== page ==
According to a UN Women report, more than 49 women-led peace initiatives, humanitarian initiatives, and civil society organisations have formed a network called the Peace for Sudan Platform. This platform unites representatives from diverse regions, fostering communication for collective women-led advocacy at the grassroots. 

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On-the-ground assessments and reports of these organisations would serve as evidence to hold both military and paramilitary perpetrators accountable.

The AU handbook states that enhancing women’s inclusion in peacemaking is best made comprehensively through ‘the promotion of women in conflict resolution, from a leadership to grassroots level.’ 

However, the first AU High-Level Panel on Sudan meeting did not involve some important women-led organisations and stakeholders. Transitioning from war to peace represents a critical moment in the shifting terrain of gender power. Thus, it is essential to have women at the negotiation table. Grassroots women groups offer valuable insights into potential areas of compromise for peace negotiators.

Women’s involvement

Sudan’s de facto leader, General Abdel Fattah al-Burhan, ties his acceptance of the African Union’s proposed conflict solutions to Sudan’s full membership reinstatement in the continental bloc. This situation allows the AU to engage women-led organisations and utilise Sudan’s aspiration for membership to foster inclusive and enduring peace. 

Women’s pivotal role in ending Liberia’s civil war is an example of how important the inclusion of women is to peacebuilding. In Sudan, involving women in every peace talk and negotiation could prove a valuable difference in ending the conflicts.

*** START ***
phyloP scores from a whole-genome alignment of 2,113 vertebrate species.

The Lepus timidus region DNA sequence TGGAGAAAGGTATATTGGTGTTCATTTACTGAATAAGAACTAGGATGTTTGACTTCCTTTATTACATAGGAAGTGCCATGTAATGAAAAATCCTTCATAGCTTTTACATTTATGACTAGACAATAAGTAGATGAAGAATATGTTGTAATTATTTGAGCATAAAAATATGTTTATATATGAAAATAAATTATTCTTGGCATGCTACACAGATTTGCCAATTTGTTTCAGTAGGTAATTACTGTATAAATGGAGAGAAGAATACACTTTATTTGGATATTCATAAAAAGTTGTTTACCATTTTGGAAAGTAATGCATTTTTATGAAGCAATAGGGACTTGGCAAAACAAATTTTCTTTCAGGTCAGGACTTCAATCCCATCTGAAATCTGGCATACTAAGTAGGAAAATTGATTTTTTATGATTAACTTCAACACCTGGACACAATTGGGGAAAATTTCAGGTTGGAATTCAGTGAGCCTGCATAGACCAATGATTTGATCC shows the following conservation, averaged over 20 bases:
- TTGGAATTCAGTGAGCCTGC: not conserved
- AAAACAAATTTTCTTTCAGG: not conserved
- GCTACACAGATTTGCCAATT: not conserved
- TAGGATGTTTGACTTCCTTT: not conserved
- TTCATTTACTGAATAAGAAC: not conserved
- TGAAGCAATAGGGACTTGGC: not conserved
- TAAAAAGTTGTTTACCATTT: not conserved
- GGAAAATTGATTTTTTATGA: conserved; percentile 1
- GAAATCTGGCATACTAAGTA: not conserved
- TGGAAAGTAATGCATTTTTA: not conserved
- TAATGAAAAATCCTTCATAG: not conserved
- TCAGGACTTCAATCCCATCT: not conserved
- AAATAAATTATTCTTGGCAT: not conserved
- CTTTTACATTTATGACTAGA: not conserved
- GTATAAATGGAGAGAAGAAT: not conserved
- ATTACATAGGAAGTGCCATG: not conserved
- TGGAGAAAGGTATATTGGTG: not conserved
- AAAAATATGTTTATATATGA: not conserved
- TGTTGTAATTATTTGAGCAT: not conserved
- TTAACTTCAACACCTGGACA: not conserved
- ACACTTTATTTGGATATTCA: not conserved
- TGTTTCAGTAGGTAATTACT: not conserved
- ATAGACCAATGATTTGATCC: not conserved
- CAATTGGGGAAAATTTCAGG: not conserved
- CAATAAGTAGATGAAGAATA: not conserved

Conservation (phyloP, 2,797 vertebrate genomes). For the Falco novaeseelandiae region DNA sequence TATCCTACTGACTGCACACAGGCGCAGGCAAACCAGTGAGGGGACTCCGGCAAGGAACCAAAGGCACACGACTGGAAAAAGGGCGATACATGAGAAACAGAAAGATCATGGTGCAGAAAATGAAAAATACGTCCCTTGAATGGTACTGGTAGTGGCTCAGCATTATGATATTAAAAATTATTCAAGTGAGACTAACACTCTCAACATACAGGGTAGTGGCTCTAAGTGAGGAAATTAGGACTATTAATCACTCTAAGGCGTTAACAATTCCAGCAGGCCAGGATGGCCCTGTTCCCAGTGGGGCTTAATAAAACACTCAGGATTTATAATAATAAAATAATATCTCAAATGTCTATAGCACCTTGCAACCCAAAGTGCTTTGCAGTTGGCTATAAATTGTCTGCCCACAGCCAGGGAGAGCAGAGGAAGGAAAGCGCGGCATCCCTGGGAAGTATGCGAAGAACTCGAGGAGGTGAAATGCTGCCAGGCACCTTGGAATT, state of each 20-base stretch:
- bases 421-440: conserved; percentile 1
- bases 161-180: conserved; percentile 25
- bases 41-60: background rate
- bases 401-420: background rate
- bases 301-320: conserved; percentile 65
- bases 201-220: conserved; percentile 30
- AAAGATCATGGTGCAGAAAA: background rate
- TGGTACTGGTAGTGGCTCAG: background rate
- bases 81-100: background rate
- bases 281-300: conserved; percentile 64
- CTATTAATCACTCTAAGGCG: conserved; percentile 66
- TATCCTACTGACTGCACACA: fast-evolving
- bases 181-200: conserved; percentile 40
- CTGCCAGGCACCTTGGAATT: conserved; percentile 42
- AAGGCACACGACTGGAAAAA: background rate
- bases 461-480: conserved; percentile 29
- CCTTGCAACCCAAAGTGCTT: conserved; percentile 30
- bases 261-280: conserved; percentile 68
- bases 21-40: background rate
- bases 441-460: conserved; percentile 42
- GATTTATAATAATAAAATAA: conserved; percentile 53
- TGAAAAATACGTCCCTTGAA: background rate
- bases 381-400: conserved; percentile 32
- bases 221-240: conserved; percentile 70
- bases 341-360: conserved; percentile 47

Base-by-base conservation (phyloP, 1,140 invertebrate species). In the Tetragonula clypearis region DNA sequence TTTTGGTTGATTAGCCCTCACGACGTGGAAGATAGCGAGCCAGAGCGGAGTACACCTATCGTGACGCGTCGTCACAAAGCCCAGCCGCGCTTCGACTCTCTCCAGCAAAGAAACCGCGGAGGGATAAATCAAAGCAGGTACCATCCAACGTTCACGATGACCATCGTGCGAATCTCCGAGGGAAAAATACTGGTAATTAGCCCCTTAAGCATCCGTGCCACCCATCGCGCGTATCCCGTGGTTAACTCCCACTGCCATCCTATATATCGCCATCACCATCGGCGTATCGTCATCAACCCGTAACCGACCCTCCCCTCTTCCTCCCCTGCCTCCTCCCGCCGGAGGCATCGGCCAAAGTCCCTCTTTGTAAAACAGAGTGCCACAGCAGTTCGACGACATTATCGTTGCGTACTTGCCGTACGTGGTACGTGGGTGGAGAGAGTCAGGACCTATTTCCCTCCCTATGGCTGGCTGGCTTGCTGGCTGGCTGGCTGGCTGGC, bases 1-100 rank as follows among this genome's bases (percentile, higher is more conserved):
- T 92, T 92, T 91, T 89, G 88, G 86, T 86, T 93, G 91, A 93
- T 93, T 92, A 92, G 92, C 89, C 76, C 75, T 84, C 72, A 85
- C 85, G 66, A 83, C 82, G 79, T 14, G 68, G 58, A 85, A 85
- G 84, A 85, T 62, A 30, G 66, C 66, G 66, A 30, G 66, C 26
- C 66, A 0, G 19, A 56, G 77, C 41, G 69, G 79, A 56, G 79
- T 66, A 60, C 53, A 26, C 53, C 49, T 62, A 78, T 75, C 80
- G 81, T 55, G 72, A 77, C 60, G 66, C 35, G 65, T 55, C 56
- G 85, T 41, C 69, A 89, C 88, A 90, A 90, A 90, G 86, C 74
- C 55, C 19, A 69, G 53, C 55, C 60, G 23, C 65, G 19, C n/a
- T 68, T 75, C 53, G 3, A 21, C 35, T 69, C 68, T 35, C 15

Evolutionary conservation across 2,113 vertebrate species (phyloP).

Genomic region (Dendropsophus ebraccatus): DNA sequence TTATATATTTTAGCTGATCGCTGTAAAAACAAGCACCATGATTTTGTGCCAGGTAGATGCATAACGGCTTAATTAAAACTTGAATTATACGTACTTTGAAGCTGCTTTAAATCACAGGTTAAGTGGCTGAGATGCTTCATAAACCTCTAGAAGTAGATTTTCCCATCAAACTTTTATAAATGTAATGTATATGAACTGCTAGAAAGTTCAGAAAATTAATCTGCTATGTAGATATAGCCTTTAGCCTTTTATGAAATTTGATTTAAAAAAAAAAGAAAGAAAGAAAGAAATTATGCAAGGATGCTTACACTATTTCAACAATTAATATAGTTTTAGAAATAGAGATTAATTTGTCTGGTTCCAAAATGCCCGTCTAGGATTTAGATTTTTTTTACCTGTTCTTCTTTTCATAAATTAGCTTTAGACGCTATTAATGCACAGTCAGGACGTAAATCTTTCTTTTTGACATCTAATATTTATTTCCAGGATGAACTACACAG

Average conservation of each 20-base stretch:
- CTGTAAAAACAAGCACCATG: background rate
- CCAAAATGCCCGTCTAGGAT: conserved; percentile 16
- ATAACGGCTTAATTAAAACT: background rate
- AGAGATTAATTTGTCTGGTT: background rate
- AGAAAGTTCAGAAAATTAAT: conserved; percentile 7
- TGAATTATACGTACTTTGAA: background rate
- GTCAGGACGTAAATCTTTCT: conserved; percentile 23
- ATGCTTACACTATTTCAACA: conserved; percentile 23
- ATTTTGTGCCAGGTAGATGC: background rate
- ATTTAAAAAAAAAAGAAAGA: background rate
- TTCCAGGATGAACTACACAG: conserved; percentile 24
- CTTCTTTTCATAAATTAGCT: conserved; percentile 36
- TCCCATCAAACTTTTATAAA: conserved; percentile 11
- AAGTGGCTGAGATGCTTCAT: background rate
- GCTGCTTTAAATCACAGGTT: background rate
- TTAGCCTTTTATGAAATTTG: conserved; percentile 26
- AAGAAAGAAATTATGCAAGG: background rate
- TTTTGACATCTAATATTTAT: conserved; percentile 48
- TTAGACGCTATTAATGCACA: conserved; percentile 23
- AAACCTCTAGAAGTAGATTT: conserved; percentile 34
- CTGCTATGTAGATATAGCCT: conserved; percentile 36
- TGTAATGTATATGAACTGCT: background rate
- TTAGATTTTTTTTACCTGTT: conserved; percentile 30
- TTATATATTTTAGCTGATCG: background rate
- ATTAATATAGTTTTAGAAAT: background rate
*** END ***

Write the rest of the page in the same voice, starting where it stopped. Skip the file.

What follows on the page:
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Prioritising the education of girls and women is another critical way of disrupting the narratives that justify war. Educating girls makes it easier to counter odd narratives, such as inevitable wars, and the only way to institute change. 

Women can educate their children, especially sons, about the realities of war. Education demystifies war propaganda and dispels myths that justify conflict, preventing sons from being lured into warring factions. It can also expose evil leaders’ motivations and tactics and promote the understanding that war is not innate or inevitable.

In essence, the conflict in Sudan demands immediate and robust actions, which require significant contributions from the regional blocs. Involving women through insights from grassroots women’s groups and education for girls and women can lead to sustainable peacebuilding and ending the world’s worst humanitarian crises.

Gideon Adjei-Mawutor is a writing fellow at African Liberty, a U.S.-based think-tank focused on advancing individual freedom, peace, and prosperity in Africa. He’s available at or on X as @Giddijei. The opinions expressed here are the writer’s own and do not necessarily reflect those of The Chanzo. If you are interested in publishing in this space, please contact our editors at